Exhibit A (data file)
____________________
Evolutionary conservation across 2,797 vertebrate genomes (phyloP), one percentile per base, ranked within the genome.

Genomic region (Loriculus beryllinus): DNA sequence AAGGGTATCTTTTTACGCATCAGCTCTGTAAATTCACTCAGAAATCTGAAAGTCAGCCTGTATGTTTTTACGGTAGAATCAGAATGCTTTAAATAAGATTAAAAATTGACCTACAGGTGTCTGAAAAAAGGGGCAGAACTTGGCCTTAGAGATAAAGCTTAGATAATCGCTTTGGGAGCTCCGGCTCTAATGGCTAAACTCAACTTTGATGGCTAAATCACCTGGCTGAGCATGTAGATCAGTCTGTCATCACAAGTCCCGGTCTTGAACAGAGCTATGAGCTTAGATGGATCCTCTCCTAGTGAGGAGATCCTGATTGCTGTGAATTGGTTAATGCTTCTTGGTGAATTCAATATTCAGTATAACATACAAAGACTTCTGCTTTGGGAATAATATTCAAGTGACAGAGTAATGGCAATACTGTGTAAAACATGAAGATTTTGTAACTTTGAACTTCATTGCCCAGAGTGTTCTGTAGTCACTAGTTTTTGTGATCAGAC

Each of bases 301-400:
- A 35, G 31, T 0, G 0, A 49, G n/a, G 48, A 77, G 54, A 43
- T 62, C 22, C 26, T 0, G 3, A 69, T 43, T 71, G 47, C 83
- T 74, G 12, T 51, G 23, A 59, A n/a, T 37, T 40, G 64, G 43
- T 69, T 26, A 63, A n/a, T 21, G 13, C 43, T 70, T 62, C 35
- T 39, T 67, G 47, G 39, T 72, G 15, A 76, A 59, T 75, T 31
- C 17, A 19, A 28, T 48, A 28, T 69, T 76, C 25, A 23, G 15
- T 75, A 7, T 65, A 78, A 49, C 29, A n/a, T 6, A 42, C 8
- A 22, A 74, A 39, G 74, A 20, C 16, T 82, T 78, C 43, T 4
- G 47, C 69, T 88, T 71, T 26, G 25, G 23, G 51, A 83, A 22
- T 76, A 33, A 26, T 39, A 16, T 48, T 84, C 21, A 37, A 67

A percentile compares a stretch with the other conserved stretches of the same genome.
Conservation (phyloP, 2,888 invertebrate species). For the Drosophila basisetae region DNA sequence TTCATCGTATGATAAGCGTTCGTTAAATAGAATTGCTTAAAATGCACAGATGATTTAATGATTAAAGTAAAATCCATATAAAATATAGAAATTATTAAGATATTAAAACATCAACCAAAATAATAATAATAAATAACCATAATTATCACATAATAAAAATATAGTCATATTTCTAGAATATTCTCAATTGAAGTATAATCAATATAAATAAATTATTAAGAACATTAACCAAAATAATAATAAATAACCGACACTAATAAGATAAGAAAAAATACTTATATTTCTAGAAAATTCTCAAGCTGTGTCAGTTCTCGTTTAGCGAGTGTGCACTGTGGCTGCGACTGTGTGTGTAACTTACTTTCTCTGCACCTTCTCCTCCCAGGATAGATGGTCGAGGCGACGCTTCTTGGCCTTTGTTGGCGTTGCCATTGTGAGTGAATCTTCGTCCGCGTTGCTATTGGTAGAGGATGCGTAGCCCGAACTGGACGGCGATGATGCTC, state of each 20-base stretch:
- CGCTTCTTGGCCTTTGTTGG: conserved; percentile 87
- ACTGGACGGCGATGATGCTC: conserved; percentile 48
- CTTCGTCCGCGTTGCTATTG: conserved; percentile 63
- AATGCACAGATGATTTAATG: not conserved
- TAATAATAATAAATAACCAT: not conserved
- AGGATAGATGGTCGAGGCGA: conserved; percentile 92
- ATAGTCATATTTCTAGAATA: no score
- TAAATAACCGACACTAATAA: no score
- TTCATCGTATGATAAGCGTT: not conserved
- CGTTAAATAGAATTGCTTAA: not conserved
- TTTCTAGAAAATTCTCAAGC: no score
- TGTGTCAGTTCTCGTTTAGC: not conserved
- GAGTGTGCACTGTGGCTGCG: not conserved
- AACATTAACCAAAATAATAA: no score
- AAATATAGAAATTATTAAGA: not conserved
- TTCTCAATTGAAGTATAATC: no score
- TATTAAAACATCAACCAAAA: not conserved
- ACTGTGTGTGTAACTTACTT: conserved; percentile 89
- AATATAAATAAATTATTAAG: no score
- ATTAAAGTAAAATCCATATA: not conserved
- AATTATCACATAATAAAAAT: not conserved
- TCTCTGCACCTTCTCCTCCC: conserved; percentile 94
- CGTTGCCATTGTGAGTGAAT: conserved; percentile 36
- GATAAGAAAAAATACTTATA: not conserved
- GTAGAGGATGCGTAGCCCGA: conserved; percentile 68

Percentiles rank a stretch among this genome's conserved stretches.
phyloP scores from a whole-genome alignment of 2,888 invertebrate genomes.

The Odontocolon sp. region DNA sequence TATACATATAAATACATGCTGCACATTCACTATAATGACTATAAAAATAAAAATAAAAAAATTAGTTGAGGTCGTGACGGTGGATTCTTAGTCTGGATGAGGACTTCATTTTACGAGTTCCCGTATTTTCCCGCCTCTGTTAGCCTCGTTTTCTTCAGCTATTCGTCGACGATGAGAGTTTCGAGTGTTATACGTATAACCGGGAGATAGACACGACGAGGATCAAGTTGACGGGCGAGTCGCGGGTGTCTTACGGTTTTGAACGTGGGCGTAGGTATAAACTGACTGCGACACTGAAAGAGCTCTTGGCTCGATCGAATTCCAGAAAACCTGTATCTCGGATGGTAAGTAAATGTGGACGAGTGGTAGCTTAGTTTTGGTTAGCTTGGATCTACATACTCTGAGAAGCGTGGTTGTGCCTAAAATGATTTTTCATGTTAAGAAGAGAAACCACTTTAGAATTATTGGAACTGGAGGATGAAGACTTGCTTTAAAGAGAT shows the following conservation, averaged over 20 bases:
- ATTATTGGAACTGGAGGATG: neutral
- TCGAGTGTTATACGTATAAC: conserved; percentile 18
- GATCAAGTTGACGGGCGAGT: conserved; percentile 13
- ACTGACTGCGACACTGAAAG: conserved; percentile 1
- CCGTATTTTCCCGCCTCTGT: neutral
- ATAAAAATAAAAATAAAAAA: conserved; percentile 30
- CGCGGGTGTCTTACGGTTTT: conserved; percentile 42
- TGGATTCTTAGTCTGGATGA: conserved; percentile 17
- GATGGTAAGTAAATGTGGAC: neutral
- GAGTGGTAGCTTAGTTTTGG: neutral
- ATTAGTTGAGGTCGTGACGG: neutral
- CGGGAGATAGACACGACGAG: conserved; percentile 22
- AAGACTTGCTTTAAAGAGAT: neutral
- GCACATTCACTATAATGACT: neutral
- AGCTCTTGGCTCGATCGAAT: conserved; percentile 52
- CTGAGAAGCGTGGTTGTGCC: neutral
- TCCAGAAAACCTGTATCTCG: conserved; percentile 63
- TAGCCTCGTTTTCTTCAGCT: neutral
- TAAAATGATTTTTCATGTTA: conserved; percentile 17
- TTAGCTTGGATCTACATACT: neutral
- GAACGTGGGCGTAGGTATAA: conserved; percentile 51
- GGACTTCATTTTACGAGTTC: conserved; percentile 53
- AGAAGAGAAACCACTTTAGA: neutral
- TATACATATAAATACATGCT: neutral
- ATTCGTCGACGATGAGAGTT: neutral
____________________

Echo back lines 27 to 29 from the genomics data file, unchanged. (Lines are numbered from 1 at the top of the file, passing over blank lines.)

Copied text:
- TGTGTCAGTTCTCGTTTAGC: not conserved
- GAGTGTGCACTGTGGCTGCG: not conserved
- AACATTAACCAAAATAATAA: no score